While in England, McCarney worked for accessory designer, Shirley Geek and would spend eight hours a day beading. She says it was one of her favourite jobs ever, and was lucky to be there at a formative time, which gave her the opportunity to grow with the company. McCarney applied for immigration, but was denied. She says, “It was a severe roadblock to my career to have come back here, but I’m recovering.”
McCarney explains that it’s hard to be a designer in Toronto because the industry is a small, tight-knit community which makes it harder to break into. There is a concentration of talent, which is the only real benefit for her, since the high cost of living in Toronto makes it more difficult to get by, even though she does not buy into consumerism.
“I think a lot about the collapse of society, and I think it’s really imminent. We need to start to think how we’re going to survive that as a race,” says McCarney. She is a firm disbeliever in “fast-fashion” which includes mass retailers like H&M who churn out garments of poor quality that hurt the environment and support sweatshops overseas. McCarney believes that clothing and food are the two most undervalued things in society, and that mass production is a major problem with society. She believes that being green is a second nature to her, and is not capitalizing on the green trend.
McCarney’s mission as a designer is to create clothing that will be cherished by its owner for years to come. “I want my pieces to be something you give your granddaughter,” says McCarney. Her line is custom made so that every piece fits its owner perfectly. “A lot of body image issues come from us not fitting into clothing. One size does not fit all,” says McCarney. She likes to think of her line as "accessible couture", and hopes that the fashion conscious set will start to support local designers by choosing to get a dress that is unique, instead of one that has been mass-produced by a large retailer.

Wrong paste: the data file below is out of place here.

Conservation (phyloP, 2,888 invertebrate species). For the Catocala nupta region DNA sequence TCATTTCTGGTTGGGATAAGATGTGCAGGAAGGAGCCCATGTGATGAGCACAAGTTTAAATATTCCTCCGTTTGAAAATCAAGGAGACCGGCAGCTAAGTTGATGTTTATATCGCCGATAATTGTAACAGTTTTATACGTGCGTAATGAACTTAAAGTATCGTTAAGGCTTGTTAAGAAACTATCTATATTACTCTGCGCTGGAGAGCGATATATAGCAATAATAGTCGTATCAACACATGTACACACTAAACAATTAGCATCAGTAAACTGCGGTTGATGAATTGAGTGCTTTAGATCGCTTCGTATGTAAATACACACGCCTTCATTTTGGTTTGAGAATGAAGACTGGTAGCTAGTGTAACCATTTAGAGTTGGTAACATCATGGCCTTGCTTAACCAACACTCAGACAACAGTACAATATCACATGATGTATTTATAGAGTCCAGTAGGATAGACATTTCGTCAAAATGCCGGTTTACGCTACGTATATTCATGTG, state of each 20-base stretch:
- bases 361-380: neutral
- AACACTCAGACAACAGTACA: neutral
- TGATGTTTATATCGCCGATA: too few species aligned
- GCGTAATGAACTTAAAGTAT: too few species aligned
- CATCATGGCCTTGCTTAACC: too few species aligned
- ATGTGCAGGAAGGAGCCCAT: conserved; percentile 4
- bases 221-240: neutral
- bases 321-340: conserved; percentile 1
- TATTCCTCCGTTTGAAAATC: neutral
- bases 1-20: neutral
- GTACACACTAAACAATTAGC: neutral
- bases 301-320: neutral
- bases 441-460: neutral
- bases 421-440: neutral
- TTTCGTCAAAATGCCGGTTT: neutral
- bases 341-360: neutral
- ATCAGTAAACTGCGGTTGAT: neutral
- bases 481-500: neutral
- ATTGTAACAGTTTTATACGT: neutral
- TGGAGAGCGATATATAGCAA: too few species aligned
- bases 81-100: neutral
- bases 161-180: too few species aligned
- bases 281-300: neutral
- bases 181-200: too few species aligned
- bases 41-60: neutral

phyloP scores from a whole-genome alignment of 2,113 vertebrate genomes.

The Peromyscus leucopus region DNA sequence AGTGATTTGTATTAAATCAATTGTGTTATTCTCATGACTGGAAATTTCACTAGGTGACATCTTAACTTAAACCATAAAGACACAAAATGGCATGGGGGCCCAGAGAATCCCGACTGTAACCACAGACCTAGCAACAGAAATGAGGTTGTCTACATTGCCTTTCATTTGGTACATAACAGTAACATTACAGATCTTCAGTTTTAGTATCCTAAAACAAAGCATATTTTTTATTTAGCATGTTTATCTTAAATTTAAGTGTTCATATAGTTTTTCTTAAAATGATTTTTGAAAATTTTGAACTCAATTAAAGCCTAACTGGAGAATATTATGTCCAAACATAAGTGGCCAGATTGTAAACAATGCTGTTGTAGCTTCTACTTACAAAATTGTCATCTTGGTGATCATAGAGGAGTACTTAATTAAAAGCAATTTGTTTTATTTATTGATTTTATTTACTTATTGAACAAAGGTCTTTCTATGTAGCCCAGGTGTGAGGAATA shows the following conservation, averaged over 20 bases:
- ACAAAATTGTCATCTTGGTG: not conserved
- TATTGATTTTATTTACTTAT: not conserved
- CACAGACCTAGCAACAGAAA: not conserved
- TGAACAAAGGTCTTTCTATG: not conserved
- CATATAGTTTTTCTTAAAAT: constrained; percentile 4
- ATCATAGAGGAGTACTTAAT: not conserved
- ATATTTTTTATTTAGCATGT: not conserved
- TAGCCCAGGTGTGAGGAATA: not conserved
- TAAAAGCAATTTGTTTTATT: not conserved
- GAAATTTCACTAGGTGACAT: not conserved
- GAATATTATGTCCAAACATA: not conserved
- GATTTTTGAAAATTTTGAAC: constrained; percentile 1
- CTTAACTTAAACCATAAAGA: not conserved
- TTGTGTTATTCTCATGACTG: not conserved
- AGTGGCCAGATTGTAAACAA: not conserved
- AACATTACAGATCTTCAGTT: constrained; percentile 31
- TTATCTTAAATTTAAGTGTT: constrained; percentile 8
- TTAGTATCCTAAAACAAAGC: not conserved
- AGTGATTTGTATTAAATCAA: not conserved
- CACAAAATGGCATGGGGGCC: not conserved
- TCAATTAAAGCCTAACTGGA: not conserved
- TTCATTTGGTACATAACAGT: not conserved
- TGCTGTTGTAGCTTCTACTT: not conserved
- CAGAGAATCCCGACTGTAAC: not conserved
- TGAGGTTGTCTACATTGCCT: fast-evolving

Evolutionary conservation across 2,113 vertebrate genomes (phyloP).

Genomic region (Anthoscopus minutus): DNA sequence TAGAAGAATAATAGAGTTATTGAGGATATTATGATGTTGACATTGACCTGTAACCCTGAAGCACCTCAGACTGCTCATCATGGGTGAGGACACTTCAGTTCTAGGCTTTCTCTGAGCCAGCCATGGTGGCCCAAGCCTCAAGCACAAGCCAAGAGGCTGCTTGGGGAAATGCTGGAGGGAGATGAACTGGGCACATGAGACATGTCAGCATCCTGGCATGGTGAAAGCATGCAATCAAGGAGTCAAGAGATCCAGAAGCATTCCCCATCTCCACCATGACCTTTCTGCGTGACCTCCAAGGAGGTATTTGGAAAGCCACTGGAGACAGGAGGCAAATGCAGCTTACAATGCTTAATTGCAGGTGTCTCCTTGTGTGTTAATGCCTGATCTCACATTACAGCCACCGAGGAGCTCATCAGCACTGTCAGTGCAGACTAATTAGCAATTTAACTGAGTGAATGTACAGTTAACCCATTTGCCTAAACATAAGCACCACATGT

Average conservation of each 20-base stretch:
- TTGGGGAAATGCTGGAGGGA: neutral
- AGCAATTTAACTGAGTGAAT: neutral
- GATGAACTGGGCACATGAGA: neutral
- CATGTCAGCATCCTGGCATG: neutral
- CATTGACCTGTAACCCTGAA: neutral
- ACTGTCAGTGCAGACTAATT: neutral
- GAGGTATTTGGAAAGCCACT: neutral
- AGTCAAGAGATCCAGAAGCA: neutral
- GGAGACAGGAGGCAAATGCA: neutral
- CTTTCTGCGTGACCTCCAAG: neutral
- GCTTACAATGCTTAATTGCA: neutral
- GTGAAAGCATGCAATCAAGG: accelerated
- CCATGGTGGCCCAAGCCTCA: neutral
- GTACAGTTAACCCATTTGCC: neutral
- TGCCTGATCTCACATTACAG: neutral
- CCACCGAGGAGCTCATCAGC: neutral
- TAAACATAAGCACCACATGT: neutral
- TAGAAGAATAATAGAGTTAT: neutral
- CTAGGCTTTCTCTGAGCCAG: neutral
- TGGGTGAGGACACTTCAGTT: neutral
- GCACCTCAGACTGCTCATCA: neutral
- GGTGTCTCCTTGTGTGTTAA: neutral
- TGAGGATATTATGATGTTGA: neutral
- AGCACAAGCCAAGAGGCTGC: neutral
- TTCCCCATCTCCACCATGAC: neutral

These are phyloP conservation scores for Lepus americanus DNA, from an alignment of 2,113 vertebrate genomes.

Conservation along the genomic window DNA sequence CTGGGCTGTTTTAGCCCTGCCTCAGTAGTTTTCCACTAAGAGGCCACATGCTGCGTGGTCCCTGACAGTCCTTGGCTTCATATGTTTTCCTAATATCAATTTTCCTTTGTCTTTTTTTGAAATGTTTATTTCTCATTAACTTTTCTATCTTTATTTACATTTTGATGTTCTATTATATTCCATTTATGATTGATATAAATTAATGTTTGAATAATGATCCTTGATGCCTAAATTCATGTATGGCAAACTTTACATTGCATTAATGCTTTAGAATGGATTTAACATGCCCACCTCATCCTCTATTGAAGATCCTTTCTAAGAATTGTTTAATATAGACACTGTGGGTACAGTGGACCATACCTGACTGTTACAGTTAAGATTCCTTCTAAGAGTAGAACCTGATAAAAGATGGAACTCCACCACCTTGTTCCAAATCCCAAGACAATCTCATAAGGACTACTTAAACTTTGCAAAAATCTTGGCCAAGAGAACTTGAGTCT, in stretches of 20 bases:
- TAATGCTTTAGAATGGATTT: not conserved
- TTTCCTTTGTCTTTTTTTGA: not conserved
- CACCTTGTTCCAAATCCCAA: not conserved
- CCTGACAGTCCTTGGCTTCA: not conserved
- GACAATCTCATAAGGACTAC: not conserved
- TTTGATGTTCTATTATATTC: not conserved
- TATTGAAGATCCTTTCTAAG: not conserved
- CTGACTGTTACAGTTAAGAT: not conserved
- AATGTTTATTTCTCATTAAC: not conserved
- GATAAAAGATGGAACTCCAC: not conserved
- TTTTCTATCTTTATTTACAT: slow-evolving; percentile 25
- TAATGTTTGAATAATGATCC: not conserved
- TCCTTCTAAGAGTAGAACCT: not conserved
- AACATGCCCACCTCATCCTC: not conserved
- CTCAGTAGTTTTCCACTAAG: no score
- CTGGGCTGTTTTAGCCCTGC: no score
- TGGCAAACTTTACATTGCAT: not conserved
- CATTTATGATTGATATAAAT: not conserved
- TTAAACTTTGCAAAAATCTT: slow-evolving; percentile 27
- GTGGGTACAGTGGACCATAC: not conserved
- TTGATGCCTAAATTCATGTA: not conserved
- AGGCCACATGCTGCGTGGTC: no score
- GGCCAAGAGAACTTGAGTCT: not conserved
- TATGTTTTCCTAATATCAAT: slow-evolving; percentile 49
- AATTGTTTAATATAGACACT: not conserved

McCarney’s Fall/Winter collection has a colour palette of subdued pastels and neutrals. McCarney primarily makes dresses, but experimented with knitwear, which was received well by the audience. Her dresses played with texture, yet were light and airy. A strapless dove gray dress was embellished with strands of black beads, which cascaded down the front of the dress. Other pieces were accented by repurposed fur, feathers and prints that were painted onto the fabric. Fur in fashion is looked down upon, but McCarney tries to use ethical fur from trappers, or recycles fur from vintage finds. Models wore their hair in large and tousled Victorian styles that were accented by dried flowers. One accessory that stood out from the show were the brass knuckle rings made of delicate, small pink roses. McCarney applies her skills in knitting, oil painting and beadwork to each unique piece. The looks have an aesthetic that is organic and slightly dishevelled, while still retaining innocence.
Models wearing McCarney's designs.
The “Hard-Boiled Wonderland Collection” was inspired by the bleakness of society’s future, and the fight to survive. McCarney lived in Beauval, a small town five hours north of Saskatoon, Sask. while designing this collection. She lived in the middle of the woods and felt very isolated but was inspired by the bleakness of the environment. She came across a collection of images entitled “The Ruins of Detroit” by Yves Marchand and Romain Meffre. The photos depicted abandoned buildings in Detroit which were architecturally stunning, but have been neglected by society.
Downtown Detroit by Yves Marchand & Romain Meffre
Whitney Building by Yves Rochand & Romain Meffre
The title for her collection is unusual, but McCarney put a lot of thought into choosing one. She originally wanted to entitle it, “The End of the World” but thought that it was too heavy. McCarney was inspired by Japanese novelist, Haruki Murakami who wrote a dystopic novel: Hard Boiled Wonderland and the End of the World. McCarney took the first part of the title of the dreamy and bizarre book to name her collection. The novel and McCarney share a similar ideology of being able to find the positive when affronted with hopelessness. “In order to get through life, people really need beauty. And that’s the artist’s role in society; to find beauty in pain. All of these things might have combined and made me found beauty in despair.”